Victoria’s Department of Health and Human Services are promoting to their staff the first Wednesday of every month as “They Day”. Who’s “they”, you may ask? A (plural) group of people? Perhaps the Department’s customers as a group? When you throw common sense out the window, “they” is a ‘gender pronoun’, and the staff have been asked to avoid using male and female pronouns. The Department stated in an email to their staff that “non-binary identities are just as valid as binary gender identities… Names don’t always correspond to a person’s gender. There may be a gap between a person’s gender identity and your perception of the person. Saying ‘they’ is more flowing and inclusive than saying ‘he’ or ‘she’.”
However, identity is a tool to help people naturally interact and understand each other effectively and efficiently. Arbitrarily promulgating that an identity is just as valid as another is not a natural use of the tool. Indeed, it is an abuse of the tool to attempt to police thought and speech. When an identity is socially imposed rather than naturally negotiated, it renders itself useless and invalid. If non-binary identities are just as valid as binary gender identities, then why have a “They Day”? Why not just allow gender thought and speech to occur naturally? Modern language like LOL (Laugh Out Loud) for example, developed naturally, hence gaining social acceptance without the need for speech policing.
‘They’ as a gender pronoun is not more flowing if there’s an attempt to enforce the use of it in such a manner. If there’s a gap between a person’s gender identity and the perception of the person, then it only makes sense that the term ‘they’ be left to people to freely decide amongst themselves how it could and should be used. Some people are nasty, and won’t socially negotiate, but such is the nature of free speech, which is a two-way street. Live and let live, one can’t have cake and eat it too.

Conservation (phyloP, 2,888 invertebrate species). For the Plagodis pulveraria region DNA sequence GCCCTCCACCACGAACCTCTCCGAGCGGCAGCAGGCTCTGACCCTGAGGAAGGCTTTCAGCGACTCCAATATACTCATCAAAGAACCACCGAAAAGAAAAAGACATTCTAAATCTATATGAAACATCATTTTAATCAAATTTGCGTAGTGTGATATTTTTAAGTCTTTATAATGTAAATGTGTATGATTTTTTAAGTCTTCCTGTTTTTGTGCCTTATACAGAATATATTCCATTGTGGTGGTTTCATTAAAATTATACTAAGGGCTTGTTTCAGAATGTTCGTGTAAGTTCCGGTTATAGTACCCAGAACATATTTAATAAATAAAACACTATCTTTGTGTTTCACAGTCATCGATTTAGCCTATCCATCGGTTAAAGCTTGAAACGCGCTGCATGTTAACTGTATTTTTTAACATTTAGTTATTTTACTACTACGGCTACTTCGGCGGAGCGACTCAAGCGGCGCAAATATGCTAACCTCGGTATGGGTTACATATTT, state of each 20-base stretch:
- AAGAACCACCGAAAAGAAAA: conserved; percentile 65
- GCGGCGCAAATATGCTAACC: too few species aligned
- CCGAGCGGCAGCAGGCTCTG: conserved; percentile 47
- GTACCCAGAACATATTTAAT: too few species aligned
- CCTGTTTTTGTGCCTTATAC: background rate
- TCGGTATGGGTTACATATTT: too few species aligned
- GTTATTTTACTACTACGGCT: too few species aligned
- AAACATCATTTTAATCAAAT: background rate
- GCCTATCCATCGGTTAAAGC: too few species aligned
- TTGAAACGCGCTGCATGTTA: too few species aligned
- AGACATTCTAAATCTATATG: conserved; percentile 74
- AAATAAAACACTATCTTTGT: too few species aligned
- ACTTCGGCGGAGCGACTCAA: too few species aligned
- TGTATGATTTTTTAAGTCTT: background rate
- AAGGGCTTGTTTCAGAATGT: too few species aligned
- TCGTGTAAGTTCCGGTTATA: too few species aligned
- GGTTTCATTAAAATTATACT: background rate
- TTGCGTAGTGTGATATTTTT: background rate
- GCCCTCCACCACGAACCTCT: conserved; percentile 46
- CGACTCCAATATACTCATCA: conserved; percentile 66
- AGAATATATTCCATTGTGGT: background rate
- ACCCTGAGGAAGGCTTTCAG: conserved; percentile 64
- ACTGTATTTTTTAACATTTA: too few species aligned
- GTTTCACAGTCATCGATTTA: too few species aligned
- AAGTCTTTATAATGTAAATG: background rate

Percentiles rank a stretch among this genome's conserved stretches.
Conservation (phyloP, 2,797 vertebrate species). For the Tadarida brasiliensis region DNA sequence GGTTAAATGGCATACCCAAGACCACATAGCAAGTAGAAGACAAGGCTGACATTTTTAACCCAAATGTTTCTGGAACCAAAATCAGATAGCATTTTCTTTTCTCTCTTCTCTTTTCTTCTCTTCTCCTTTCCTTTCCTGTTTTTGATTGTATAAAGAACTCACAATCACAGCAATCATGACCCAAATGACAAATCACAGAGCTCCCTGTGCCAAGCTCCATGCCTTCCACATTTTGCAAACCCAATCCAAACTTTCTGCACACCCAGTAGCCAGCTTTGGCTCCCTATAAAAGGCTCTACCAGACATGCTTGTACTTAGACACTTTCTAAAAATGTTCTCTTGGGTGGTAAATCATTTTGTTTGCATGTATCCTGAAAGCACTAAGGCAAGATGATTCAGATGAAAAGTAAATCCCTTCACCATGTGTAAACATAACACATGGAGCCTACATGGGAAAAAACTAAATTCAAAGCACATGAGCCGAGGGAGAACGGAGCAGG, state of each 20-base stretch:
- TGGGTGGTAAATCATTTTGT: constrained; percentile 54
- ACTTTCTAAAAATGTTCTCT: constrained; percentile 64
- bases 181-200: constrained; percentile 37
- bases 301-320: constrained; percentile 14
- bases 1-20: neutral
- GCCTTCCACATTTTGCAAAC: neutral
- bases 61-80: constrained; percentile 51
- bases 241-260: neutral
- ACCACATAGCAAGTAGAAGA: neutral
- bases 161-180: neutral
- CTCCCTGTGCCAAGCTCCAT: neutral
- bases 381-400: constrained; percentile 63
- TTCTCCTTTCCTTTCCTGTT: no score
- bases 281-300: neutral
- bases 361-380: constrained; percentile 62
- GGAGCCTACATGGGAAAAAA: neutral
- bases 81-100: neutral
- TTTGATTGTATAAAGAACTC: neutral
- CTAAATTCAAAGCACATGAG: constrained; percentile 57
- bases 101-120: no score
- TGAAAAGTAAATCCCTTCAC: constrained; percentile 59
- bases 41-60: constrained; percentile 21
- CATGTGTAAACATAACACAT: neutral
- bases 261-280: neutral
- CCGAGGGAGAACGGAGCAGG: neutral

One staff member, Nicole Lord, said she has been “mistaken for a man, and that using gender-neutral pronouns will help avoid awkward situations”. Because of my male-sounding voice, sometimes I’m mistaken for a man over the phone, but usually people will self-correct when they realise my gender without my prompt. Even if awkward situations don’t resolve via social negotiation, (learning) self-resilience is key to feeling “safe and comfortable and [experiencing] less mental health problems like depression”, something that virtue-signalling cannot achieve in the long run.